Two of those interviewed were able to leave the area the next day with their families, but the other two have remained by the side of the road and shared photos of their surroundings and lack of shelter with Human Rights Watch. They said that the only shops whose access is not blocked off by police, a Lidl and an AB chain store, both large supermarkets, have remained closed.
The Afghan man is part of a group of volunteers bringing assistance to the now homeless. He and two other aid workers interviewed said that while aid groups have been able to hand out food and water, it is impossible to distribute to everyone – including some members of particularly vulnerable groups – because of the large number of families spread out along the road.
“In the camp we had areas where people lined up to get their food, but now the situation is impossible,” he said. “When we arrive, people run to the trucks, grabbing whatever they can. But there are some who get nothing – mothers alone with young children who can’t just leave their babies to run to the truck, and older and people with disabilities. I am sure that not everyone is getting food and water, and we have been hearing from aid groups numerous cases of people suffering from dehydration because they haven’t had anything to drink in days.”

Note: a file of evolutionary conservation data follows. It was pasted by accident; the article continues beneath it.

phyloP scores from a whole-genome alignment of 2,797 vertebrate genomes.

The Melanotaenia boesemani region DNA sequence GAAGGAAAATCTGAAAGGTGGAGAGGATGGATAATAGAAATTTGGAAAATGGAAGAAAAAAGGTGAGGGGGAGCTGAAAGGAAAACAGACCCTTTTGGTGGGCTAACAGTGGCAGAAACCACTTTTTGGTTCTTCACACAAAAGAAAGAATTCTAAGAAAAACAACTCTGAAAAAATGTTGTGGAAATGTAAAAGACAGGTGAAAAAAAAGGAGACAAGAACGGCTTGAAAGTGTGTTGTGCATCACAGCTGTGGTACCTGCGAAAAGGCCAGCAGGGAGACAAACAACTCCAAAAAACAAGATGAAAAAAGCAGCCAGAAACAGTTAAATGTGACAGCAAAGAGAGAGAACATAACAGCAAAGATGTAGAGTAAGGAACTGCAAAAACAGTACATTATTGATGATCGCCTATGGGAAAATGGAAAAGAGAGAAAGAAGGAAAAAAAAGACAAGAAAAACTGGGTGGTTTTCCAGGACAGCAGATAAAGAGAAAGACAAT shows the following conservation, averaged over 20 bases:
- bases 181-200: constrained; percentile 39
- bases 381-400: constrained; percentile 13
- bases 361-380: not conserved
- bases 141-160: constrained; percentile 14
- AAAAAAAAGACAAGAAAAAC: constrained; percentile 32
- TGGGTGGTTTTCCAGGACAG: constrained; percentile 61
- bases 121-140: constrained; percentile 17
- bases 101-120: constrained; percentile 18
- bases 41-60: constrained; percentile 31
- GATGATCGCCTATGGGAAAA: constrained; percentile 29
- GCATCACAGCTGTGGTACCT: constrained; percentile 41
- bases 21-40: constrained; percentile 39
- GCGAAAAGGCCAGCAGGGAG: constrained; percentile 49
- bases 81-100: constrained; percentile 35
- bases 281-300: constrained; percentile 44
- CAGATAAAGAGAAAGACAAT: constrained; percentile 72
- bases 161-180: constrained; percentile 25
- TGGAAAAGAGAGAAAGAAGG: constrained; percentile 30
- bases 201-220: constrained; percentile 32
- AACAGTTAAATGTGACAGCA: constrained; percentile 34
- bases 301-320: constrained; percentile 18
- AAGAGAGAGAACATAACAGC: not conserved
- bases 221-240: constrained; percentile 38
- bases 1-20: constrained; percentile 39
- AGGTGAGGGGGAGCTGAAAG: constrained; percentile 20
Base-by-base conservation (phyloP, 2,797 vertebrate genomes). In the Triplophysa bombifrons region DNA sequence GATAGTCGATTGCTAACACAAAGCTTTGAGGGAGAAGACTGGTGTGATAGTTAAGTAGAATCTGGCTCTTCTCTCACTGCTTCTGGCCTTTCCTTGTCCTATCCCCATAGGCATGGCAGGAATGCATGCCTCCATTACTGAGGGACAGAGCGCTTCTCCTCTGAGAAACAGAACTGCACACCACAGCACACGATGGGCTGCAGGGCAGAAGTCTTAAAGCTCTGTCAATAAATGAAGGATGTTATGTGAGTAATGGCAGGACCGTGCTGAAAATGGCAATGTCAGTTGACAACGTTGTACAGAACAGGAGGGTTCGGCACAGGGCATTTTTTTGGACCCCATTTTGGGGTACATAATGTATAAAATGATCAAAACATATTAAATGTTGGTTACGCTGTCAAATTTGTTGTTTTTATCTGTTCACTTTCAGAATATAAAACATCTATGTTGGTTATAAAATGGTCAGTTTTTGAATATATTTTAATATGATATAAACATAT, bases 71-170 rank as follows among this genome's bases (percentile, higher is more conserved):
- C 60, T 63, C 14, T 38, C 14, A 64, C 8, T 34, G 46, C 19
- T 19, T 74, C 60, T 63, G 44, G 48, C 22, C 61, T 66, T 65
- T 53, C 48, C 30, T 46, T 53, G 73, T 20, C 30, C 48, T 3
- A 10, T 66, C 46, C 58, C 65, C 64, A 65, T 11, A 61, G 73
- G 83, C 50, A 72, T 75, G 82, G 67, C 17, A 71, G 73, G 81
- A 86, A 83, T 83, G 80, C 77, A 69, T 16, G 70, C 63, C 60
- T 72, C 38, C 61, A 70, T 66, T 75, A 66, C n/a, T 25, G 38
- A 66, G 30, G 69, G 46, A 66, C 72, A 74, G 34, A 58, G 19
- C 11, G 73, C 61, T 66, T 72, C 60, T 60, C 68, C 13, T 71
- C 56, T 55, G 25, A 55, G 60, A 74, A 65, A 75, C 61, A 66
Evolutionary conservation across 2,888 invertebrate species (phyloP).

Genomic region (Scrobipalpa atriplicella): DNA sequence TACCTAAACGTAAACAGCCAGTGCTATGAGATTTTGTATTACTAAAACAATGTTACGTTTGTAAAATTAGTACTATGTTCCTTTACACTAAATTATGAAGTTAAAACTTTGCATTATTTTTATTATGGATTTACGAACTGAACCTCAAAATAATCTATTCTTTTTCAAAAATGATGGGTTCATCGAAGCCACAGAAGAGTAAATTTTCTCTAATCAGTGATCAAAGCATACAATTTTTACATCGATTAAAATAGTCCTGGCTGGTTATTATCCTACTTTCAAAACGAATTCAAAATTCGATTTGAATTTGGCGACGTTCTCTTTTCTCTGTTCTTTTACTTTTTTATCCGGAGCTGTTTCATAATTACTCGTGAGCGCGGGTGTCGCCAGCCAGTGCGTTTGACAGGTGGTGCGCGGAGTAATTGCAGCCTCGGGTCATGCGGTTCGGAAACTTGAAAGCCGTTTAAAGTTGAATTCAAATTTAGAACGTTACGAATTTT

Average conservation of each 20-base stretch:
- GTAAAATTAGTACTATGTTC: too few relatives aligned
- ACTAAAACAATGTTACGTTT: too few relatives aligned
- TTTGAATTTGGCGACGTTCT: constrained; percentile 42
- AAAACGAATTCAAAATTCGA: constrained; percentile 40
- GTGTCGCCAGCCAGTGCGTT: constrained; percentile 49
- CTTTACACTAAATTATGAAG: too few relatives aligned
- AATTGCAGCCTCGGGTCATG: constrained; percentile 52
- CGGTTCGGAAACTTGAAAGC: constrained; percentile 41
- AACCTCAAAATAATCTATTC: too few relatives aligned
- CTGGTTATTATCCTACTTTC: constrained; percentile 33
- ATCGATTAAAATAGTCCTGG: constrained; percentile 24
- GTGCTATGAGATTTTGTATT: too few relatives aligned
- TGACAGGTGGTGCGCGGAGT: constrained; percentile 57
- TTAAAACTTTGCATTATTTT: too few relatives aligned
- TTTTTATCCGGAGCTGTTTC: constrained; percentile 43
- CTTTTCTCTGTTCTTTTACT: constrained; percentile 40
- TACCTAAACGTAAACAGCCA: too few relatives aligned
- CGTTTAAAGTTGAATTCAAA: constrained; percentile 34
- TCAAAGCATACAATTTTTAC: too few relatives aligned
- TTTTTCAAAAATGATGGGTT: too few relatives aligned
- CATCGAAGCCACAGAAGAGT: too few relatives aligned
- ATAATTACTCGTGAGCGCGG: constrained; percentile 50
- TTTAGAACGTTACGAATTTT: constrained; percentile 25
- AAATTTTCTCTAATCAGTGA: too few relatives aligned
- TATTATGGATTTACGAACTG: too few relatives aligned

Those interviewed said that the Greek military is doing daily food distributions from trucks that are running into the same problems.
Amanda Munoz de Toro of Fenix, a legal and protection organization, said that only small aid organizations are distributing items such as sanitary pads, wet wipes, or milk formula on an ad hoc basis.
The Syrian woman, a mother of six children ages 18 months to 9 years, and a Syrian man also sleeping on the road with his family both said that since the fire, they had barely been able to get any food or water and were begging from other displaced people. They had no blankets or any form of shelter.
While the authorities have said that vulnerable asylum seekers including families with young children and single women are being prioritized for transfer to a temporary site, some women living alone and female-headed households and other at-risk people remain on the street, with no clear provisions for their protection. Women who were previously housed in a separate section of the camp due to risk of violence are now in the same area as their attackers, a representative of one protection organization said.